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Parliamentary question - E-002451/2023(ASW)Parliamentary question

Answer given by Ms Kyriakides on behalf of the European Commission

The Commission proposal on plants obtained by certain new genomic techniques (NGTs) concerns the release and placing on the market of plants obtained by these techniques but does not regulate intellectual property issues.

Patent protection of such plants is governed in a separate piece of EU law[1], the provisions of which are reflected in the European Patent Convention (EPC).

As clarified in the Commission Notice from 2016[2], under the provisions of Directive 98/44/EC plants obtained by essentially biological processes are excluded from patentability.

This has been included in the implementing rules of the EPC and confirmed in opinion G 3/19 (‘Pepper case’)[3] of the Enlarged Board of Appeal of the European Patent Office (EPO).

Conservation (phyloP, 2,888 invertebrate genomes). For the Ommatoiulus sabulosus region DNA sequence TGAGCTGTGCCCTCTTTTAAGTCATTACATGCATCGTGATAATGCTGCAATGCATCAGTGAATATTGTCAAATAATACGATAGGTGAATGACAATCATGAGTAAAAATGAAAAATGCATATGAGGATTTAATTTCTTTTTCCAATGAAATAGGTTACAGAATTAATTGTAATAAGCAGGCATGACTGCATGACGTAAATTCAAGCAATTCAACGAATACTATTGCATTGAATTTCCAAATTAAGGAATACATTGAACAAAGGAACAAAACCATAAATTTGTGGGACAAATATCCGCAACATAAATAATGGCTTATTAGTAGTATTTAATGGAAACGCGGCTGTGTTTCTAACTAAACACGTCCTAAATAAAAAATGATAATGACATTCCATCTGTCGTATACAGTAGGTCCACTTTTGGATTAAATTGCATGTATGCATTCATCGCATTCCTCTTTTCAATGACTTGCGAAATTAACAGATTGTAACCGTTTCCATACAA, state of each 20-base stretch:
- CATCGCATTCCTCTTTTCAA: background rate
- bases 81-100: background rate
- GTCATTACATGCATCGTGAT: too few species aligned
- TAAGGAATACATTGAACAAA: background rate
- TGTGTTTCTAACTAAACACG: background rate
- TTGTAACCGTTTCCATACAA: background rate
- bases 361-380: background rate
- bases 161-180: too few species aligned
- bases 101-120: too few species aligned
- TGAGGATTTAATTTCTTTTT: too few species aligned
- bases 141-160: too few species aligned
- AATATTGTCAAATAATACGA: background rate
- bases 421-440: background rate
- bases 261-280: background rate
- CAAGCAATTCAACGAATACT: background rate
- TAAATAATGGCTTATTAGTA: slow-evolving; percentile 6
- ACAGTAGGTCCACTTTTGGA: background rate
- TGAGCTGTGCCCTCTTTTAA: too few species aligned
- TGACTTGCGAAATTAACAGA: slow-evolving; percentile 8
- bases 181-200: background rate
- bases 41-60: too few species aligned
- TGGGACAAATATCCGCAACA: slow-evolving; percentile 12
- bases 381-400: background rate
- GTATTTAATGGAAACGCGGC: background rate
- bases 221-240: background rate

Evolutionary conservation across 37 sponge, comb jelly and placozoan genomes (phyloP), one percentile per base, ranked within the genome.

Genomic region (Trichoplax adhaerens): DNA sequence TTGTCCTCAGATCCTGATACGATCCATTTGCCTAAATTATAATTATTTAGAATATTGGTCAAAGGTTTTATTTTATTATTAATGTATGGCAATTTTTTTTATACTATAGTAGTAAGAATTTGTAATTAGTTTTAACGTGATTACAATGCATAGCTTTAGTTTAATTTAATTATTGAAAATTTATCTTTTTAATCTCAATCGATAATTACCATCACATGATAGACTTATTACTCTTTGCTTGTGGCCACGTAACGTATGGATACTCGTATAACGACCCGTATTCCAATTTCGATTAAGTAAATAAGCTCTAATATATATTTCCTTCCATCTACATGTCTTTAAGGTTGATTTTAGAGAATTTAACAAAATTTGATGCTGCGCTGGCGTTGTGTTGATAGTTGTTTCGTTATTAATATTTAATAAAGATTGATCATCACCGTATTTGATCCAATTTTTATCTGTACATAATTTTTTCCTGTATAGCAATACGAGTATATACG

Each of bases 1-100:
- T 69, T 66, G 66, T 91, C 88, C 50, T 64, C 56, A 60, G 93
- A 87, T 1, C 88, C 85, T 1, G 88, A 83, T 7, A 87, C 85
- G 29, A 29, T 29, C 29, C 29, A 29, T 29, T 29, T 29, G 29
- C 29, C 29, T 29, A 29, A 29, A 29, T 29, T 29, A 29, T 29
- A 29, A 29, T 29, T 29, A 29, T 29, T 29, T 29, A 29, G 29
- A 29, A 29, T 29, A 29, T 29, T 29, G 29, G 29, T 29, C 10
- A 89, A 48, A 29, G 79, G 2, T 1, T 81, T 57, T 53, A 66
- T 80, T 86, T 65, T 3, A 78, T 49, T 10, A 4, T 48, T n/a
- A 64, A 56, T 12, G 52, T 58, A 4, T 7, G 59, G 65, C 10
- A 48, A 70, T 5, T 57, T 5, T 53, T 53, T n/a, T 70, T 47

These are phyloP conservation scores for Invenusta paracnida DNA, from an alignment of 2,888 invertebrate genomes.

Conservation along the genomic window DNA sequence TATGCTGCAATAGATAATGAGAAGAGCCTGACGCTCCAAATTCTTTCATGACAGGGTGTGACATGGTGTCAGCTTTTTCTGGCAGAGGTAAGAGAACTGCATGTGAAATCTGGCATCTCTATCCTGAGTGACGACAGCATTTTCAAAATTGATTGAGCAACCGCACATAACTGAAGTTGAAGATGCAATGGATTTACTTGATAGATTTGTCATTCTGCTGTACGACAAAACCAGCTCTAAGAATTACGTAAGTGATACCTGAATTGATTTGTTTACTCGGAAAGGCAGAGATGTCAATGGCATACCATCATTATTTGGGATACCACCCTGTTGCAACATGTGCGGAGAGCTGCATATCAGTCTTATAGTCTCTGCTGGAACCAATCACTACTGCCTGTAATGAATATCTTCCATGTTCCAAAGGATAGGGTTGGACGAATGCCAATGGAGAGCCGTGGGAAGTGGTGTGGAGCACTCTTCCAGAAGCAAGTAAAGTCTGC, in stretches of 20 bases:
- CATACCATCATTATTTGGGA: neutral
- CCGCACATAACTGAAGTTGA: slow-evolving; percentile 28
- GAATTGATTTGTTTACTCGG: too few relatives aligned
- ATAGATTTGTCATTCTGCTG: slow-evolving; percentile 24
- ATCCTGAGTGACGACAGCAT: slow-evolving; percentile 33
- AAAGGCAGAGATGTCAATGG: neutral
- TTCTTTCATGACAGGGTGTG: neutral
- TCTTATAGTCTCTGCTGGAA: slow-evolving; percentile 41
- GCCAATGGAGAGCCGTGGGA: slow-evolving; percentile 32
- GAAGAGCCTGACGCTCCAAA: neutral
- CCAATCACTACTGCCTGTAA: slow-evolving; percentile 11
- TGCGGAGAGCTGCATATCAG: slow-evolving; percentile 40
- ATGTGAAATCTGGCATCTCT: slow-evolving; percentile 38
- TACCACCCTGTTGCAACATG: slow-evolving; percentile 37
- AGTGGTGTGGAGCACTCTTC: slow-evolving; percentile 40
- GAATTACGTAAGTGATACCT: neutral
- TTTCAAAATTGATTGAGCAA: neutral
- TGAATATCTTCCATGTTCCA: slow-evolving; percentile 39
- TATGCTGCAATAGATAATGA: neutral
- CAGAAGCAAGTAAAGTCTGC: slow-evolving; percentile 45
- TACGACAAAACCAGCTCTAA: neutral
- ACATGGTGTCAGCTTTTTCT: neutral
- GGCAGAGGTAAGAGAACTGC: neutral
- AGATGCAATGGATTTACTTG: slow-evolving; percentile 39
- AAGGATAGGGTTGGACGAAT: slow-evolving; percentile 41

Applying the exclusion, patents on plants produced by technical processes, including on NGT plants, cannot cover similar plants obtained by conventional breeding. This is reflected in the examination practice of EPO and can be relied upon in proceedings before competent courts.

To address possible disagreements, plant breeders can be expected to keep records on breeding material and technique used to produce the conventionally bred plant.

The Commission recognises that the legal framework needs to be balanced, safeguarding inter alia breeding and cultivation of unpatented conventional and organic crops.

Thus, the Commission will assess, as part of a broader market analysis, the impact that the patenting of plants and related licensing and transparency practices may have on innovation in plant breeding and on breeders’ access to genetic material and techniques[4], and report on its findings in 2026, which will identify possible challenges in the sector and serve as basis to decide on any possible follow-up actions.

Last updated: 17 October 2023
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